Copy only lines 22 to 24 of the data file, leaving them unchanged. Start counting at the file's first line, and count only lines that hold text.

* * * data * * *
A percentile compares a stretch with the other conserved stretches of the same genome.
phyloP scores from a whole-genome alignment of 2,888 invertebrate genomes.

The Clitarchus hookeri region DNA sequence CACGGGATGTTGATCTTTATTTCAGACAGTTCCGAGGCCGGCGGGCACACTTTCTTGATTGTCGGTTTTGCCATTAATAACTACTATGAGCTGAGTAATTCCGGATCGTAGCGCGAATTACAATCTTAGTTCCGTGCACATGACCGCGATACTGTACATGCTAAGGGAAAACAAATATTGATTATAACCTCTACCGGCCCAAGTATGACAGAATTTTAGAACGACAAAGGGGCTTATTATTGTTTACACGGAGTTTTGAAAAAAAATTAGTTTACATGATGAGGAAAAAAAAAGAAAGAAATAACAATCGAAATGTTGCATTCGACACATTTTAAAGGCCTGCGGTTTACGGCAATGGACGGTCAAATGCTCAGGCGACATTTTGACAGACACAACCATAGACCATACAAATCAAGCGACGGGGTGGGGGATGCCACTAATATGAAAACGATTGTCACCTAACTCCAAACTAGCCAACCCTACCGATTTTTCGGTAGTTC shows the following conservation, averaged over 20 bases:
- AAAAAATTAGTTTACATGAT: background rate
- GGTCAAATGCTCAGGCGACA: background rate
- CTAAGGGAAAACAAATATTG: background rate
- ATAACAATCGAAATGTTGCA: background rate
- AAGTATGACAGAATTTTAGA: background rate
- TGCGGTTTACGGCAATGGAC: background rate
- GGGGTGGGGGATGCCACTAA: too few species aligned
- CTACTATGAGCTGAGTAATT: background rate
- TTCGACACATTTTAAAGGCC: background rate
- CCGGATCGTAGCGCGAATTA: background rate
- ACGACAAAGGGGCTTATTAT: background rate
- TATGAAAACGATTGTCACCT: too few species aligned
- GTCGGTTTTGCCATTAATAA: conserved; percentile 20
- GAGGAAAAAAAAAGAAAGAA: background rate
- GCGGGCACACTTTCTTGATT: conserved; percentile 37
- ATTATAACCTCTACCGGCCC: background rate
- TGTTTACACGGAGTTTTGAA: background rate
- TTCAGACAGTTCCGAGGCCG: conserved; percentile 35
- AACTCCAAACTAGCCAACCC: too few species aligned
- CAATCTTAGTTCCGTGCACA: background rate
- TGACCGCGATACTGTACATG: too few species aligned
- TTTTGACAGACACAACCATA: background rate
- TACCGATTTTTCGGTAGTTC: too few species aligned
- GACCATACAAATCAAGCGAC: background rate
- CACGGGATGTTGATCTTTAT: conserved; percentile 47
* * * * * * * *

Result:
- AACTCCAAACTAGCCAACCC: too few species aligned
- CAATCTTAGTTCCGTGCACA: background rate
- TGACCGCGATACTGTACATG: too few species aligned